The “welcoming, charming people of New Town” in Williamsburg VA are among the reasons Ellen and John Morgan moved into the community a year ago. Ellen did online research when John accepted a call to become the senior pastor at Williamsburg Presbyterian Church. They were looking for a walkable, environmentally friendly neighborhood that would offer some restaurants for two foodies to enjoy. Realtor John Womeldorf (Mr Williamsburg) of Liz Moore & Associates led them to New Town. John claims they were “predestined” to live here.
Ellen, the daughter of a Presbyterian minister, was born in Valley Forge, Pennsylvania. John hails from Bucks County, Pennsylvania. They met in the choir at Grove City College in northwestern Pennsylvania. Ellen earned a degree in chemistry and works today as a technical consultant from her home office. After graduation they headed to Princeton where John earned his M.Div. Since then Ellen and John have lived in Minnesota, New Jersey and York, Pennsylvania where John served as a pastor in Presbyterian churches. Along the way their family grew with the addition of (now) 25 and 22 year old daughters and a cat. Both daughters are nearby – one in Washington, D.C. and the other in Baltimore. The cat, Cookie, is now 6. She is an indoor cat who decided to go “out" once the Morgans moved to New Town. Cookie was “out" for a week. During the search for Cookie, Ellen and John met many of their New Town neighbors.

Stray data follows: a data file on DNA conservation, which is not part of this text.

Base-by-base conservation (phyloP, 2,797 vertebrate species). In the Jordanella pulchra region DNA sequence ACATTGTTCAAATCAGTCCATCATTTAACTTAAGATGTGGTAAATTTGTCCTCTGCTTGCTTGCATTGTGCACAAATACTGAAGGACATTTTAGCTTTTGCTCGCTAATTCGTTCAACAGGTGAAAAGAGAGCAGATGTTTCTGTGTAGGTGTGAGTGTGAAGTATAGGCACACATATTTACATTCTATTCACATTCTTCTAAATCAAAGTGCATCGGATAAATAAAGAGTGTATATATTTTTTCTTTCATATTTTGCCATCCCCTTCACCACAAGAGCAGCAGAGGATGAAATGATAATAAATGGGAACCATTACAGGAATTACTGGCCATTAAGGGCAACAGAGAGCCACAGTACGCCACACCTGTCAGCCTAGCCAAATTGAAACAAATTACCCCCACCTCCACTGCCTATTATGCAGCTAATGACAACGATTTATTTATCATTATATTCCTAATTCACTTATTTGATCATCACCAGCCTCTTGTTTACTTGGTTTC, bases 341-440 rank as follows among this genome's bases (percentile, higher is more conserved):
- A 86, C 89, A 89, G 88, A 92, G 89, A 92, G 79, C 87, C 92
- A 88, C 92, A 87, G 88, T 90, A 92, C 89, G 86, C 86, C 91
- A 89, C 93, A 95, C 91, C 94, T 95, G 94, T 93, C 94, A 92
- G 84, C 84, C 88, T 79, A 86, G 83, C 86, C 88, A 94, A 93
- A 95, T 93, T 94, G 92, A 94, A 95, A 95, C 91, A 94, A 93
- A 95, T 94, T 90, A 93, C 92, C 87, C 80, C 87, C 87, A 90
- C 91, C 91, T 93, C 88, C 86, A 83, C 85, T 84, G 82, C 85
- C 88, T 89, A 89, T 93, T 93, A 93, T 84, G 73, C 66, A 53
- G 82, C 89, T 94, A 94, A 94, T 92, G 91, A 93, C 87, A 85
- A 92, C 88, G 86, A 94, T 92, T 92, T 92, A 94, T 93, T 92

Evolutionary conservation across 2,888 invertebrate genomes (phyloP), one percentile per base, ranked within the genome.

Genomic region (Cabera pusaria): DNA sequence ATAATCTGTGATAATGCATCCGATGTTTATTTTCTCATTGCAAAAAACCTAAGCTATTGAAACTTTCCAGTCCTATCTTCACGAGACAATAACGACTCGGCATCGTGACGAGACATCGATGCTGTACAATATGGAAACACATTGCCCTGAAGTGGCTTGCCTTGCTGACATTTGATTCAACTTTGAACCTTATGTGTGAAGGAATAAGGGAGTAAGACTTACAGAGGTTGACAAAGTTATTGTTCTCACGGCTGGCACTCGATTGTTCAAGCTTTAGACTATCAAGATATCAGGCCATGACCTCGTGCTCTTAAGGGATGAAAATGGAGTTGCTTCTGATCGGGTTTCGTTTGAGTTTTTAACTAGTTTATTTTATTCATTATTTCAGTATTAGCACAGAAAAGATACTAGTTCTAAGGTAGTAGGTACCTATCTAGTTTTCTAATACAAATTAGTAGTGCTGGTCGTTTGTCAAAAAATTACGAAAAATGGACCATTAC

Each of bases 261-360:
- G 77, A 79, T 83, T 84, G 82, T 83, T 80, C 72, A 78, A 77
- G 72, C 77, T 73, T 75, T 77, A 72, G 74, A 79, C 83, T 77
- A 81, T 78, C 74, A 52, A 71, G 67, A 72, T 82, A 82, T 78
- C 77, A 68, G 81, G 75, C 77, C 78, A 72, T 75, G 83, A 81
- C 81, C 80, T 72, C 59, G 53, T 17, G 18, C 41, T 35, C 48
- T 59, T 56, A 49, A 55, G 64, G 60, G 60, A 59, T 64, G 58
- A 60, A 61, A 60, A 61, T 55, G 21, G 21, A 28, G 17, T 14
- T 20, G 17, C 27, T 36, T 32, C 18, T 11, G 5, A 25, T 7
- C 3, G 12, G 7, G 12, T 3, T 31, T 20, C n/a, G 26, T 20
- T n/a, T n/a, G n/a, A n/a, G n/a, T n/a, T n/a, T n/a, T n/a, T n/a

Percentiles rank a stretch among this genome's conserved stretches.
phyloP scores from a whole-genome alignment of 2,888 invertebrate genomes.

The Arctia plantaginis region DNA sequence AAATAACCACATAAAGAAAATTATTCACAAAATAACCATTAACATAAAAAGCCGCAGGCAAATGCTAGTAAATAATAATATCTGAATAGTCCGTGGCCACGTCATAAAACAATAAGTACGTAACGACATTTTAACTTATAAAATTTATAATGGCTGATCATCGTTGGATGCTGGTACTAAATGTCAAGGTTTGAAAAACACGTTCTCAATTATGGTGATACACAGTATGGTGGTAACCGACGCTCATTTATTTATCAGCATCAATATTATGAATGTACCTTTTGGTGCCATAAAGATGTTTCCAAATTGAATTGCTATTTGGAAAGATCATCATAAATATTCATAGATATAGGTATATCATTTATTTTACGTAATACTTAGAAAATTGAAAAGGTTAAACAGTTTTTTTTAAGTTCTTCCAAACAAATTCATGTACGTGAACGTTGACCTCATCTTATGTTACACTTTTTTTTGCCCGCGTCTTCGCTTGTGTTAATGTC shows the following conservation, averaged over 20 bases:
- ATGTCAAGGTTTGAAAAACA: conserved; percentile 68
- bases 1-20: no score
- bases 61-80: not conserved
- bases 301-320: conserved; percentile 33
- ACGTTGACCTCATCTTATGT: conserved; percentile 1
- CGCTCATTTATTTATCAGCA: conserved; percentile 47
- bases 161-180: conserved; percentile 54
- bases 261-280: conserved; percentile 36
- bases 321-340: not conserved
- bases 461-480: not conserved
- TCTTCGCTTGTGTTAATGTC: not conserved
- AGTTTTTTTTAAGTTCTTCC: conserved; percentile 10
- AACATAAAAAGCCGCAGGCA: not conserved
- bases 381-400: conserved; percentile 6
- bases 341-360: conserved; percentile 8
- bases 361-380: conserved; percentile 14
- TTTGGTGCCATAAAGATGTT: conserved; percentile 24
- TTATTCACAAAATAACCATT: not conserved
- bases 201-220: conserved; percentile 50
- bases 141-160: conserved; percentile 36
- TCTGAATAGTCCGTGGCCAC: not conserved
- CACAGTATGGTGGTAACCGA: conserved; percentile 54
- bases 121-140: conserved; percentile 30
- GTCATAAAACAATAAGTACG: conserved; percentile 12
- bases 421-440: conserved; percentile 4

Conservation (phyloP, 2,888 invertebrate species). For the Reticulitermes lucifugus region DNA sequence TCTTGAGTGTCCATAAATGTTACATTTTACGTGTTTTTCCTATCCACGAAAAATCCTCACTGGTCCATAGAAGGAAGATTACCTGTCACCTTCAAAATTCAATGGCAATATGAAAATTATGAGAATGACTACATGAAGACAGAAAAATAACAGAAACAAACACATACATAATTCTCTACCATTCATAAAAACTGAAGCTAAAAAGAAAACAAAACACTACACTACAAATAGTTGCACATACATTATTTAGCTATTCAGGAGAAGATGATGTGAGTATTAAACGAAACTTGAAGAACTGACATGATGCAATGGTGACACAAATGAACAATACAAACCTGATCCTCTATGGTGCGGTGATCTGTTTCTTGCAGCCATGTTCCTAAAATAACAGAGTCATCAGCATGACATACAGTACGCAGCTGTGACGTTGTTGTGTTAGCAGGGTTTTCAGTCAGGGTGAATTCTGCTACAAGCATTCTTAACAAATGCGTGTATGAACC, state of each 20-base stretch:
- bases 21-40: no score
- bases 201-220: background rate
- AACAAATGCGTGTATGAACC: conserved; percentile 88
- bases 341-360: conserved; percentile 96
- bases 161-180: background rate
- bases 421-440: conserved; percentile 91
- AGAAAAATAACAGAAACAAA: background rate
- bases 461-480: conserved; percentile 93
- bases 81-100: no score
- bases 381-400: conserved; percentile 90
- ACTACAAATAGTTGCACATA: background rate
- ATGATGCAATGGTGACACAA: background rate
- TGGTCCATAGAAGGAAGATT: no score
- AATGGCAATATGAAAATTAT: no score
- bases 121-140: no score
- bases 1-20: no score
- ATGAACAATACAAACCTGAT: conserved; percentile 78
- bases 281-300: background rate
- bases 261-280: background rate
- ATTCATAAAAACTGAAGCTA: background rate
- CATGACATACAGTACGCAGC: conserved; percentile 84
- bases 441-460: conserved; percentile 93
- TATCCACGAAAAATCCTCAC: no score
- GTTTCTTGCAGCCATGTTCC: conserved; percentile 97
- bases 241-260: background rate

John and Ellen Morgan
Ellen and John spend two weeks each summer enjoying Chautauqua in New York State. Ellen grew up attending Chautauqua and introduced John to it. (Google Chautauqua if it is new to you!) Now John volunteers with religious services while they are there. A special feature of Chautauqua is the lack of automobiles – people walk or bike.
For eighteen years John has practiced the “Round Table Pulpit”. He has brought this program of collaborative preaching to Williamsburg Presbyterian Church. Fifteen congregation members meet once a week for six weeks to discuss the Bible text for the following Sunday. The sermon grows out of these sessions.
Both Ellen and John find ours to be a community of relationships and volunteering. Ellen notes that having our garages at the rear of houses keeps us from driving into the garage and walking into our homes without ever setting a foot outside our front doors. Because we cannot simply drive away from the front of our houses, we meet our neighbors. Perhaps good garages make good neighbors…
By Betsy Darling
Reprinted from the New Town Crier